Compound Words, Hyphenation and Prefixes Spelling
- Adjectival compound.
- Add a hyphen to any prefix
- Made-up compound
- Do not hyphenate
- Same two letters.
- Weird terms.
Definition: two or more words that work together in a specified order are compound words . This order cannot be reversed or rearranged without destroying the compound words meaning.
Full-time compound words are hyphenated whatever their role in a sentence as an adjective or a noun.
Conditional compounds are hyphenated as adjectives, but not when used as nouns.
- Adjectival compound. The counselor suggested a role-playing technique to reduce the stress of encounters, but cautioned that role playing alone would not solve the problem
- Add a hyphen to any prefix attached to a proper noun, capitalized abbreviation, or number
- Fractions. When . . . a fraction is considered a single quantity, it is hyphenated (One-fifth, three-fourth)
- Made-up compound. A compound may be of the made-up-for-the-occasion variety: The up-to-date figures were unadjusted. But when these terms are used in the predicate they are not hyphenated: The compound word was made up for the occasion.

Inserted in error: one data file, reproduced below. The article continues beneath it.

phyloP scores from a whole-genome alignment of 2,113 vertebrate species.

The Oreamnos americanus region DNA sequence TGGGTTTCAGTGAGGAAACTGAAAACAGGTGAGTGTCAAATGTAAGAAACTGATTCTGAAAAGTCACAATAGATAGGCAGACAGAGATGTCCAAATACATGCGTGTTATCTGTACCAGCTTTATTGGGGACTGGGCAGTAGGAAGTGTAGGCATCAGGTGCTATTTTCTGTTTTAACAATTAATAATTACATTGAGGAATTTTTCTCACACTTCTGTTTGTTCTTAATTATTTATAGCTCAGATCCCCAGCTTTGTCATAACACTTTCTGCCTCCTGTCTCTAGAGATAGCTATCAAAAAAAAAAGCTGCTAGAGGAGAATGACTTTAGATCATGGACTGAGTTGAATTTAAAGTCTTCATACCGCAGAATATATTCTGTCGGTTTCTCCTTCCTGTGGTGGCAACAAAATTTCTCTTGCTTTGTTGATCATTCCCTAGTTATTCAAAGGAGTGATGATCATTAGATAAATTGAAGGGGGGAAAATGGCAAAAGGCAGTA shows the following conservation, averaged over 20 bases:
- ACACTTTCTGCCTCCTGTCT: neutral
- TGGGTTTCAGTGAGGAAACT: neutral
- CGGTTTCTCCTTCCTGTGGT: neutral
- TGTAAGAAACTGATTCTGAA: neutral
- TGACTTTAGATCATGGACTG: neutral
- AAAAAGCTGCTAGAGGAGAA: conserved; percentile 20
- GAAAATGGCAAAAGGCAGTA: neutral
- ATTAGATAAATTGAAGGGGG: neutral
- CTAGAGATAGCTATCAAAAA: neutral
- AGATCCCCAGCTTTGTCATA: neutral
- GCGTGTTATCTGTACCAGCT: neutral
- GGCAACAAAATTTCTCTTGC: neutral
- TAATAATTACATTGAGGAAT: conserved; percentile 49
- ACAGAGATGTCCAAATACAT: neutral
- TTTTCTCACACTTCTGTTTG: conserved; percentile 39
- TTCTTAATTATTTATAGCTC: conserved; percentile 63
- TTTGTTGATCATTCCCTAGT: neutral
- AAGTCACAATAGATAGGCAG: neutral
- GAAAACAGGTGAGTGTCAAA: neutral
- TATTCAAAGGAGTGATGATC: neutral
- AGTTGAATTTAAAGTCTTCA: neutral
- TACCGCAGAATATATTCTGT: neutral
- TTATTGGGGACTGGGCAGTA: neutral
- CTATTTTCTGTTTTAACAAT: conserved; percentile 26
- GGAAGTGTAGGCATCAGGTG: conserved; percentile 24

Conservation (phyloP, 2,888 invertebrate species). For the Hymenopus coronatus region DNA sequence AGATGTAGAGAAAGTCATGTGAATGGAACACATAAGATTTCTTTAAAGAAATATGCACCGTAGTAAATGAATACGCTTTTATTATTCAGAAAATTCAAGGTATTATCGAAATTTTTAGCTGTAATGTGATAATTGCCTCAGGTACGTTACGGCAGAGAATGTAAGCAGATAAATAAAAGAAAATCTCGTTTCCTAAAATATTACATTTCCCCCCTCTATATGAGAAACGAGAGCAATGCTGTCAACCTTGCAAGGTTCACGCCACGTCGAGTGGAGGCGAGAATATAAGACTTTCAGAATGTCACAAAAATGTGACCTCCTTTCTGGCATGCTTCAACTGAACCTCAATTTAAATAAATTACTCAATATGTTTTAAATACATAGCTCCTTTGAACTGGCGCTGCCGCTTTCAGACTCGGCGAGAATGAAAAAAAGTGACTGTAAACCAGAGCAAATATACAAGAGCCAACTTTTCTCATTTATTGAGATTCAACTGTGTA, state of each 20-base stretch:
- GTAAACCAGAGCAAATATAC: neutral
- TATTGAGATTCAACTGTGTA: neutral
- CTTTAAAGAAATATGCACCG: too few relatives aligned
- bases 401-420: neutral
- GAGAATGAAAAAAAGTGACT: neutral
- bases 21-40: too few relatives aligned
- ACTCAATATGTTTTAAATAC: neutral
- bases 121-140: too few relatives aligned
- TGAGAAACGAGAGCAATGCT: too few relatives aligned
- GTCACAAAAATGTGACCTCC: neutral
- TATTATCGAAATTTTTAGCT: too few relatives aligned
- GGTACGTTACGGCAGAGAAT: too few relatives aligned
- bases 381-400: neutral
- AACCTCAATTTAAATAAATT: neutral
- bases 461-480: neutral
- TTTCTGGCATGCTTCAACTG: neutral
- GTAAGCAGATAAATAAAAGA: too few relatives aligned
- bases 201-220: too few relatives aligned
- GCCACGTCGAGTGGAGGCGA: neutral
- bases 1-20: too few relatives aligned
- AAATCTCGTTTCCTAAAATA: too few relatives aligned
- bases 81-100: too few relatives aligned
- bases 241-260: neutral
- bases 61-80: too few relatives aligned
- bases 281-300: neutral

- Do not hyphenate a compound term using an adverb ending in -ly.
Most common prefixes do not require a hyphen: aftereffect, antifreeze, cofounder, Internet, microwave, oversight, preempt, reexamine, supermarket, unbiased, underground. Note the following exceptions:
- Same two letters. If the prefix puts the same two letters together, a hyphen is sometimes inserted.
- Superlatives-diminutives. Some prefixes, best-, better-, ill-, lesser-, little-, well-, are hyphenated when they precede the noun they modify, but are not hyphenated when preceded by a modifier, or when used as a predicate adjective. The ill-advised attack failed, the strategy was ill advised.
- Weird terms. If the prefix creates an unfamiliar or weird term, a hyphen may improve clarity, for example, pro-ally, anti-college instead of proally, anticollege.